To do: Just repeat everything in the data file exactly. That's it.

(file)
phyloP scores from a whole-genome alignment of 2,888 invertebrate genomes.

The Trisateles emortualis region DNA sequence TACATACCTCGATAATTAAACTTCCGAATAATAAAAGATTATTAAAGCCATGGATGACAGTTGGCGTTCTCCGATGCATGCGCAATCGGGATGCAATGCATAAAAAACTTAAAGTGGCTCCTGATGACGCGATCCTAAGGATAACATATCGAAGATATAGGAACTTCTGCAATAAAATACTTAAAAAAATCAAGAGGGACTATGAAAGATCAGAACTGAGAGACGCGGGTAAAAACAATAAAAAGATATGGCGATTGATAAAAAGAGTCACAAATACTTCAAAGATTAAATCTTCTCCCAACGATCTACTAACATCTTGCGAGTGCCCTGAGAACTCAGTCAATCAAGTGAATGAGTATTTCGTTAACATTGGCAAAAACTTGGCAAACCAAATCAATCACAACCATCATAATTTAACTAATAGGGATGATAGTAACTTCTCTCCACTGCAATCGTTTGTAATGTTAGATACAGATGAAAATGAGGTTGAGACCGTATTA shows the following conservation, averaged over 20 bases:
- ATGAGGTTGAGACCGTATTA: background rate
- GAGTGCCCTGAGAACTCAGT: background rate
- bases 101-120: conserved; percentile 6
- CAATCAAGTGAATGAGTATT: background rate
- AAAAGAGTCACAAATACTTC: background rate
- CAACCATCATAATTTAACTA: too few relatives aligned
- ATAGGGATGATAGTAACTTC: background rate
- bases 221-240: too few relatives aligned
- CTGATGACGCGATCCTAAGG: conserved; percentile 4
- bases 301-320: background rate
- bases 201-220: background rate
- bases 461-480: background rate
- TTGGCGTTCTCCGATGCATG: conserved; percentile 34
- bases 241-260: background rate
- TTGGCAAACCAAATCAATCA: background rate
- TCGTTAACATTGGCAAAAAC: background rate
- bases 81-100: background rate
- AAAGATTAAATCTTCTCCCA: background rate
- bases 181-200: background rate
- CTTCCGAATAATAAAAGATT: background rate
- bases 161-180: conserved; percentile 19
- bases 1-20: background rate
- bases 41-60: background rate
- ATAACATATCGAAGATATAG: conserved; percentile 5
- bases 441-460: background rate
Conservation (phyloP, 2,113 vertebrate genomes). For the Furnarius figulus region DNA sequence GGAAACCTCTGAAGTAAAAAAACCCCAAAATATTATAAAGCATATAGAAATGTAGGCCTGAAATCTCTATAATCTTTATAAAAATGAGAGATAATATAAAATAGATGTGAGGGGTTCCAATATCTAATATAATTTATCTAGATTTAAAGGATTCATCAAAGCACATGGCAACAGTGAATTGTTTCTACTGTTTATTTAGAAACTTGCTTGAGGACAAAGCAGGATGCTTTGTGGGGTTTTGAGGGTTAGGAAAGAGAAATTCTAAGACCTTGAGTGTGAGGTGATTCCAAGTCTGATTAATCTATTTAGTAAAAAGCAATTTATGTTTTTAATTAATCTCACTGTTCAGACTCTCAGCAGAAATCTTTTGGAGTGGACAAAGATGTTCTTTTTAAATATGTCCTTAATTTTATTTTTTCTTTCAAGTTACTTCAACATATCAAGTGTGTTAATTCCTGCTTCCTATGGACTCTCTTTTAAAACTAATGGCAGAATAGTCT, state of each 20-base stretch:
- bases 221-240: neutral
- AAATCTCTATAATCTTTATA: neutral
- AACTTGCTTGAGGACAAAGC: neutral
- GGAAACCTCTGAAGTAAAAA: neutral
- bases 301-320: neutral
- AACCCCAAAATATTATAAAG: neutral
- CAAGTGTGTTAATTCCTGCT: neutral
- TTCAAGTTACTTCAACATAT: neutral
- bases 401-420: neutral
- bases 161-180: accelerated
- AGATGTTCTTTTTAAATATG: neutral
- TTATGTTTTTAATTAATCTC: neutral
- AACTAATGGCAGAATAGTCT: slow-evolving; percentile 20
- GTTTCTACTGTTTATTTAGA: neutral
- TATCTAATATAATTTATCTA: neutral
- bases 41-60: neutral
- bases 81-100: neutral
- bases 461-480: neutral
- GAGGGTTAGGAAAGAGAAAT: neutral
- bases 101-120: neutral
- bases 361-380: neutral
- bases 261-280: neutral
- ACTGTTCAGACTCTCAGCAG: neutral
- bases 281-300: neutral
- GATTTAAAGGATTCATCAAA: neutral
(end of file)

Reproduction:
phyloP scores from a whole-genome alignment of 2,888 invertebrate genomes.

The Trisateles emortualis region DNA sequence TACATACCTCGATAATTAAACTTCCGAATAATAAAAGATTATTAAAGCCATGGATGACAGTTGGCGTTCTCCGATGCATGCGCAATCGGGATGCAATGCATAAAAAACTTAAAGTGGCTCCTGATGACGCGATCCTAAGGATAACATATCGAAGATATAGGAACTTCTGCAATAAAATACTTAAAAAAATCAAGAGGGACTATGAAAGATCAGAACTGAGAGACGCGGGTAAAAACAATAAAAAGATATGGCGATTGATAAAAAGAGTCACAAATACTTCAAAGATTAAATCTTCTCCCAACGATCTACTAACATCTTGCGAGTGCCCTGAGAACTCAGTCAATCAAGTGAATGAGTATTTCGTTAACATTGGCAAAAACTTGGCAAACCAAATCAATCACAACCATCATAATTTAACTAATAGGGATGATAGTAACTTCTCTCCACTGCAATCGTTTGTAATGTTAGATACAGATGAAAATGAGGTTGAGACCGTATTA shows the following conservation, averaged over 20 bases:
- ATGAGGTTGAGACCGTATTA: background rate
- GAGTGCCCTGAGAACTCAGT: background rate
- bases 101-120: conserved; percentile 6
- CAATCAAGTGAATGAGTATT: background rate
- AAAAGAGTCACAAATACTTC: background rate
- CAACCATCATAATTTAACTA: too few relatives aligned
- ATAGGGATGATAGTAACTTC: background rate
- bases 221-240: too few relatives aligned
- CTGATGACGCGATCCTAAGG: conserved; percentile 4
- bases 301-320: background rate
- bases 201-220: background rate
- bases 461-480: background rate
- TTGGCGTTCTCCGATGCATG: conserved; percentile 34
- bases 241-260: background rate
- TTGGCAAACCAAATCAATCA: background rate
- TCGTTAACATTGGCAAAAAC: background rate
- bases 81-100: background rate
- AAAGATTAAATCTTCTCCCA: background rate
- bases 181-200: background rate
- CTTCCGAATAATAAAAGATT: background rate
- bases 161-180: conserved; percentile 19
- bases 1-20: background rate
- bases 41-60: background rate
- ATAACATATCGAAGATATAG: conserved; percentile 5
- bases 441-460: background rate
Conservation (phyloP, 2,113 vertebrate genomes). For the Furnarius figulus region DNA sequence GGAAACCTCTGAAGTAAAAAAACCCCAAAATATTATAAAGCATATAGAAATGTAGGCCTGAAATCTCTATAATCTTTATAAAAATGAGAGATAATATAAAATAGATGTGAGGGGTTCCAATATCTAATATAATTTATCTAGATTTAAAGGATTCATCAAAGCACATGGCAACAGTGAATTGTTTCTACTGTTTATTTAGAAACTTGCTTGAGGACAAAGCAGGATGCTTTGTGGGGTTTTGAGGGTTAGGAAAGAGAAATTCTAAGACCTTGAGTGTGAGGTGATTCCAAGTCTGATTAATCTATTTAGTAAAAAGCAATTTATGTTTTTAATTAATCTCACTGTTCAGACTCTCAGCAGAAATCTTTTGGAGTGGACAAAGATGTTCTTTTTAAATATGTCCTTAATTTTATTTTTTCTTTCAAGTTACTTCAACATATCAAGTGTGTTAATTCCTGCTTCCTATGGACTCTCTTTTAAAACTAATGGCAGAATAGTCT, state of each 20-base stretch:
- bases 221-240: neutral
- AAATCTCTATAATCTTTATA: neutral
- AACTTGCTTGAGGACAAAGC: neutral
- GGAAACCTCTGAAGTAAAAA: neutral
- bases 301-320: neutral
- AACCCCAAAATATTATAAAG: neutral
- CAAGTGTGTTAATTCCTGCT: neutral
- TTCAAGTTACTTCAACATAT: neutral
- bases 401-420: neutral
- bases 161-180: accelerated
- AGATGTTCTTTTTAAATATG: neutral
- TTATGTTTTTAATTAATCTC: neutral
- AACTAATGGCAGAATAGTCT: slow-evolving; percentile 20
- GTTTCTACTGTTTATTTAGA: neutral
- TATCTAATATAATTTATCTA: neutral
- bases 41-60: neutral
- bases 81-100: neutral
- bases 461-480: neutral
- GAGGGTTAGGAAAGAGAAAT: neutral
- bases 101-120: neutral
- bases 361-380: neutral
- bases 261-280: neutral
- ACTGTTCAGACTCTCAGCAG: neutral
- bases 281-300: neutral
- GATTTAAAGGATTCATCAAA: neutral